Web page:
Free agent Hardy to pay Ravens a visit

Budget limits aside, team likes linebacker

Pro Football

April 06, 2002|By Brent Jones | Brent Jones,SUN STAFF

Short on money yet long on ambition, the Ravens will continue their trend of wooing big-name free agents.

Up first will likely be former Jacksonville Jaguars linebacker Kevin Hardy, who could visit the team's Owings Mills facility as early as next week.

Despite their much publicized salary cap problems, which led to the release of veterans Rob Burnett, Rod Woodson, Shannon Sharpe, Qadry Ismail and others, the Ravens still view themselves as an attractive destination for free agents and will entertain guests this spring much as they have in years past.

Hardy would be the first free agent to visit the Ravens, the only team in the NFL that has not signed anyone this off-season. The past two years, the Ravens have had at least one major free-agent signing (Sharpe in 2000, quarterback Elvis Grbac in 2001).

"We're beginning to move closer to that time where we can start to bring talent in," Ravens coach Brian Billick said. "Kevin is certainly someone who is on the market who we are very familiar with, having played him. I've always had a great deal of regard for him."

Hardy met with the Dallas Cowboys on Thursday and with the Pittsburgh Steelers late last month. The Cowboys are $5.6 million under the salary cap and are seriously considering signing Hardy, according to published reports.

But Hardy left Dallas yesterday morning without a deal, leaving the door open for the Ravens.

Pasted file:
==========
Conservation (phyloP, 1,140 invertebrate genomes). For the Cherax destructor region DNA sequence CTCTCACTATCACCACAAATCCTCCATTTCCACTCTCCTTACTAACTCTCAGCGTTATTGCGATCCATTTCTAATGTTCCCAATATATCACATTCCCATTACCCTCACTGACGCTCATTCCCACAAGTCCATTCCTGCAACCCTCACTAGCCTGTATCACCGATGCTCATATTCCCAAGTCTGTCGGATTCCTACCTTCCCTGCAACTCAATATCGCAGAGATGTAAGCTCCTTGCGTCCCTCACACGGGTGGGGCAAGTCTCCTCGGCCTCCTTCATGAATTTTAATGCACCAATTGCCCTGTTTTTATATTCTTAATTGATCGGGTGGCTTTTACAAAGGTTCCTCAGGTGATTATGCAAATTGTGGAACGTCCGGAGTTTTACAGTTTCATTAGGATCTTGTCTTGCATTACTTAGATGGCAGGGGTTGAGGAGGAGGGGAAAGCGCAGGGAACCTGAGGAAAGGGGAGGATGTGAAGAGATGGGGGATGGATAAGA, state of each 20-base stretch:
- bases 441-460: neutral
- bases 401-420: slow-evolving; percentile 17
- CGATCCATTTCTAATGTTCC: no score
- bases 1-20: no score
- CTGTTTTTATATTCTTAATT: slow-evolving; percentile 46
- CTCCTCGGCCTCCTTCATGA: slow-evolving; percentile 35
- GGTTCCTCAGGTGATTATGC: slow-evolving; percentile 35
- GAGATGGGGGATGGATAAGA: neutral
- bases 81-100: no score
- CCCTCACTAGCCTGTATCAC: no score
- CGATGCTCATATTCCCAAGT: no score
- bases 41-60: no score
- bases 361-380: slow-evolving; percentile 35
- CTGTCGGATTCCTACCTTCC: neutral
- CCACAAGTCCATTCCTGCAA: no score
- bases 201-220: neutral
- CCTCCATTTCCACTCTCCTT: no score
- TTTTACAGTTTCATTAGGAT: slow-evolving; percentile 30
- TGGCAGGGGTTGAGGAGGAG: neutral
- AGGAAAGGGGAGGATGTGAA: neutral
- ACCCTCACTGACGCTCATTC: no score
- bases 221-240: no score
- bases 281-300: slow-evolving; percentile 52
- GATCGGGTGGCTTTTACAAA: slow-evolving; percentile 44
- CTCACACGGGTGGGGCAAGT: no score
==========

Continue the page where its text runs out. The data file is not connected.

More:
"I think the Ravens are interested in Kevin and he is interested in Baltimore," Ethan Lock, Hardy's agent, said.

Hardy suffered a knee injury that sidelined him for the final nine games last season. Jacksonville released Hardy for salary cap purposes last month after a six-year career in which he recorded four 100 tackle-seasons and 28 1/2 sacks. Hardy made the Pro Bowl in 1999 when he posted a career-high 10 1/2 sacks, and had 5 1/2 sacks and 98 tackles last season before the injury.

"He's a good player, the second player taken overall in the [1996] draft," said Ozzie Newsome, Ravens senior vice president of football operations. "I think that speaks for itself.

"We just want to feel him out. You just never know."

The Ravens lost linebacker Jamie Sharper in the expansion draft to the Houston Texans, and top backup Brad Jackson signed with the Carolina Panthers. With the team switching to a 3-4 defense, Hardy could compete with Adalius Thomas at the other starting outside linebacker position opposite Peter Boulware. The Ravens also could move Hardy inside to play alongside Ray Lewis.

Hardy expects to be close to 100 percent at the start of training camp.

If the Ravens are to sign Hardy before June, the team will have to free up money by restructuring the contracts of Boulware, Lewis and end Michael McCrary.

For Boulware and Lewis, both in the final years of their contracts, that means singing long-term deals. For McCrary, it means reworking his current contract to lessen his more than $8 million reported salary cap hit. If the Ravens and McCrary fail to reach an agreement by June 1, the nine-year veteran likely will be released, though the two sides are making progress.

"It goes back to Peter, Ray, Michael playing ball with us a little bit," Billick said. "We hope that happens soon because it certainly causes a great deal of anxiety sitting here waiting. ... Again, that is not Michael or Peter or Ray's responsibility. I understand that. But it sure would be nice if we could get something like that done earlier so we could fill in some of these things ahead of time."

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